It is 73 AD in Ancient Rome and inimitable sleuth Marcus Didius Falco is back with a vengeance. In one night, a man is killed and Rome's Chief of Spies left for dead. Naturally there is no one except Falco to conduct the investigation. Soon he is plunged into the fiercely competitive world of olive oil production. Political intrigue, an exotic Spanish dancer and impending fatherhood, all add to Falco's troubles.
©1996 Lindsey Davis (P)2012 AudioGO Ltd
I have read this series for many years and it is interesting to see how the fortunes (and character) of Marcus Didius Falco progresses. The narrator gets the sometimes world-weary Falco's moods over extremely well. The everyday life of Romans is painted well and the inclusion of Roman notables is handled well. Will continue to get as many of this series as I can.
"Where is Christian Rodska?"
This is part of a brilliant, witty and engaging series of stories about a private eye set in Ancient Rome. I have listened to all the available Falco books which are read with great wit and conviction by Christian Rodska. He brings the books to life with beautifully timed humour and creates the characters with wonderful voices. Unfortunately he doesn't read book nor The Accusers, which is a real shame. No disrespect for the other two narrators, but it really doesn't work in the same way. I will have to buy the actual book instead as I find the lack of Mr Rodska very irritating and can't listen.
Why, why, oh WHY do the powers-that-be change narrators midstream? Having established Falco's voice in Christian Rhodska, why change to someone else, who, no matter how competent, or even good, he may be in other roles, just isn't Falco? And having changed, why were there no guidelines given to the narrator - such as, the chief spy is called An-a-cry-teas, not An-ak-ra-teas? And she's Hell-en-er, not Hel-leaner?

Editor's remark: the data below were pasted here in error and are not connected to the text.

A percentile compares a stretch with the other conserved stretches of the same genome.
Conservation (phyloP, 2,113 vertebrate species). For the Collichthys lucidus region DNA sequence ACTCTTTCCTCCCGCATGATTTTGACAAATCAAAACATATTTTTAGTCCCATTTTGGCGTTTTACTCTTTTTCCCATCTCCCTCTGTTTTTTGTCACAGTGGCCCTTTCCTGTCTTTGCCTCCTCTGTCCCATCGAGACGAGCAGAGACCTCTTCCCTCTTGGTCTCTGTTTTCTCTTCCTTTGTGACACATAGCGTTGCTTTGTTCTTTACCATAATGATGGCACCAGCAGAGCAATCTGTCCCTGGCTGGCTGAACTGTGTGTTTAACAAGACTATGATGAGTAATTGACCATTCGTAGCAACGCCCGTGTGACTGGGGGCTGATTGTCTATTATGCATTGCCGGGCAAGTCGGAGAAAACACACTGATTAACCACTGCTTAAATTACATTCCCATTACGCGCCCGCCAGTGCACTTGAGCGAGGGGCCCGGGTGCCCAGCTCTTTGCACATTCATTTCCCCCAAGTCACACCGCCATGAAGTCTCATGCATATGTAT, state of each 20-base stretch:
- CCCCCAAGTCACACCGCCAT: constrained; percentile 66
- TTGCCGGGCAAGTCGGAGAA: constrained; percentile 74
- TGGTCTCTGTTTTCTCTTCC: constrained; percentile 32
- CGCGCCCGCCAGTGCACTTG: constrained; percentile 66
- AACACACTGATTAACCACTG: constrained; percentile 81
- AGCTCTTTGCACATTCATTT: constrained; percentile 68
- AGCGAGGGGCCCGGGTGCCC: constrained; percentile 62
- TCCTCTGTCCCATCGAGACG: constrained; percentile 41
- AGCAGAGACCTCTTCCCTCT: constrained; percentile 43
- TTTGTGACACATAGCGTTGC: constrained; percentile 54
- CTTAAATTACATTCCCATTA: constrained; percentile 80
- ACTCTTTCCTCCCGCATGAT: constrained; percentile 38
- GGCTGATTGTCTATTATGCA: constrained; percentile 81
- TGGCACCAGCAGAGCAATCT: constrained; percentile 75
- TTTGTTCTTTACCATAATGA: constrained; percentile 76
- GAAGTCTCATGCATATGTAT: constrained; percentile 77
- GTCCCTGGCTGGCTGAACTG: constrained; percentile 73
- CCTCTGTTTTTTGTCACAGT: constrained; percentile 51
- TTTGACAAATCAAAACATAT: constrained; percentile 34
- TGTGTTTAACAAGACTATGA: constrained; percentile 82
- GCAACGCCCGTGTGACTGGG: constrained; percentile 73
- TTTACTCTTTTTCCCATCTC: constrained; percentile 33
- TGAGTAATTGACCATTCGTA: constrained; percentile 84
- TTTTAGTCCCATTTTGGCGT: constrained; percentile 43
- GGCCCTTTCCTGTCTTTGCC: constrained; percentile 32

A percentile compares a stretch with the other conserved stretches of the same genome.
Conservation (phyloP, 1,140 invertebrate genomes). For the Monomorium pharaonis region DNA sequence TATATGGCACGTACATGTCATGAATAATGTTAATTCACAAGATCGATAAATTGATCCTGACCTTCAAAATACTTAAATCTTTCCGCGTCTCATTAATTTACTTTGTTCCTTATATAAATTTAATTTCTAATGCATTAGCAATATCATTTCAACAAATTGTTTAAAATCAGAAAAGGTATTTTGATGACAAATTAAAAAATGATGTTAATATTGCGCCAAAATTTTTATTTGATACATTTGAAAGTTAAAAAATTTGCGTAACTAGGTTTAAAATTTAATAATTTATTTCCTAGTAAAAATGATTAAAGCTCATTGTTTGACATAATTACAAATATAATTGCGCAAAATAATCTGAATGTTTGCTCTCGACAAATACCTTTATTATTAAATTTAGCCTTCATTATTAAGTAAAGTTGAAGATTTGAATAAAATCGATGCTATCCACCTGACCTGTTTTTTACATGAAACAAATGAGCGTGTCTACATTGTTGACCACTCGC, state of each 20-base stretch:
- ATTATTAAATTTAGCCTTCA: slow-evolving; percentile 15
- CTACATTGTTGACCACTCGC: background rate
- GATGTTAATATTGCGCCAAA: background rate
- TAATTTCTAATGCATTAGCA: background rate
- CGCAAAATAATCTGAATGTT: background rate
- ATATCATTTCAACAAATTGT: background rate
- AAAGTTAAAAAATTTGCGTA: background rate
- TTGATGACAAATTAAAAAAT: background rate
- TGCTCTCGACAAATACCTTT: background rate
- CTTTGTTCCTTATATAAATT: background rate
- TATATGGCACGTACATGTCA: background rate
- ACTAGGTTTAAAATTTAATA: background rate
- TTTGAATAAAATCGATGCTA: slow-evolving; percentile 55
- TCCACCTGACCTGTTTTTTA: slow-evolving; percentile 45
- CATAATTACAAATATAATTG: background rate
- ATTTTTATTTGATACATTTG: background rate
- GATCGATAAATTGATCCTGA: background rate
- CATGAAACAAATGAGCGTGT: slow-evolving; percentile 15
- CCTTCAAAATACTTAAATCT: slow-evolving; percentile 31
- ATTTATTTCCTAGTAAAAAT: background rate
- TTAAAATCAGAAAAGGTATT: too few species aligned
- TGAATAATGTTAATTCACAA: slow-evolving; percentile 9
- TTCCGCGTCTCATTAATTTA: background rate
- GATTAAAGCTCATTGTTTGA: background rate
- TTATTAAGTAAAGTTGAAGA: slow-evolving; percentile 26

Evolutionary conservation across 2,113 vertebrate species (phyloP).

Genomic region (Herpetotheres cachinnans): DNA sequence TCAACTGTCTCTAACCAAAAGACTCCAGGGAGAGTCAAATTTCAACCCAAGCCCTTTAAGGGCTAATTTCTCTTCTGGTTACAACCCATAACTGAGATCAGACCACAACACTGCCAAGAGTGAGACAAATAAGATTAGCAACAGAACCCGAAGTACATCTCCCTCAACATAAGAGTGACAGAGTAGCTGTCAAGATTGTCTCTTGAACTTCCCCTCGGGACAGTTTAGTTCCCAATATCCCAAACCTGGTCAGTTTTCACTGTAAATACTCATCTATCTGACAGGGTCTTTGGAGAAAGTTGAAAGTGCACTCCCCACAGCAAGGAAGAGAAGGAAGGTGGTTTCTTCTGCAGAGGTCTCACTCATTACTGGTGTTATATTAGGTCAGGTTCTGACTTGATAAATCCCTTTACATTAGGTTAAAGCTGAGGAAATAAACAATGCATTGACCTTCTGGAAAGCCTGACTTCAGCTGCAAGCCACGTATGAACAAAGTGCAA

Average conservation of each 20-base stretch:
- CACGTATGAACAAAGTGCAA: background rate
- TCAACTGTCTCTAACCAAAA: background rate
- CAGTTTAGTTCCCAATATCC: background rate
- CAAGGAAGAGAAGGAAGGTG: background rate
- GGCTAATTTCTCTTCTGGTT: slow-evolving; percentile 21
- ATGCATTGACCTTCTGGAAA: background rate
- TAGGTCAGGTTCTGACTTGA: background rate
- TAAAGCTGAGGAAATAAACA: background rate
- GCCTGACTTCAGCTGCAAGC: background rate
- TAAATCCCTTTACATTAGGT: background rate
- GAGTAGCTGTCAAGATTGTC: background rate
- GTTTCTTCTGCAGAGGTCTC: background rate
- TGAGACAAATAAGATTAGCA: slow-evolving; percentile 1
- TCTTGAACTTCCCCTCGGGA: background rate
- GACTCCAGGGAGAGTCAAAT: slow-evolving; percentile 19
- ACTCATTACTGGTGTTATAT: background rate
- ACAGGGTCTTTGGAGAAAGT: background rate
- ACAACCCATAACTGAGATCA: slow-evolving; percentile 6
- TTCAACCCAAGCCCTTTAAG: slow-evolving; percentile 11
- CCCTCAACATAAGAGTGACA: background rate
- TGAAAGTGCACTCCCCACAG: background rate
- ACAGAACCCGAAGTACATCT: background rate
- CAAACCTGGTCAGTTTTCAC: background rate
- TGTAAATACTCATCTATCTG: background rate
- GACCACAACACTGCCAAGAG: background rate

As well as the unfamiliar pronunciation of familiar names, the narrator seemed in a hurry to get the job done, and set a cracking pace that rode roughshod over the humour of the writing and sacrificed any expression at all.
Sadly disappointing. If I could give this no stars I would.
"Entertaining and fluent"
A couple of reviewers have complained about Richard Mitchley taking over from Christian Rodska. It is extremely difficult to step in to a character as well established and distinctive as Rodska's Marcus Didius Falco. I presume Rodska was on a film or something when this needed to be done. But I thought Mitchley (whom I haven't heard before) did an excellent job. He followed in Rodska's general presentation - bluff, rough but purposeful - and kept the story moving and captivating. A few mispronunciations can get under one's skin, but I could only admire his reading which would have stood well on its own. I will look for other things he has done.
"Disappointing. No better than okay."
I have enjoyed several of the Falco mysteries, but this one felt below the standard of my previous reads. I know with Falco that the plot will carefully and gently unfold to its final revelation of guilt. However A Dying Light in Corduba is positively pedestrian to the point that I lost the will to live. It wasn't so much "Who dun it" but more "Who cares who dun it" In these harsh economic times I would only recommend spending your hard earned cash on this book if you are seeking a cure for insomnia.
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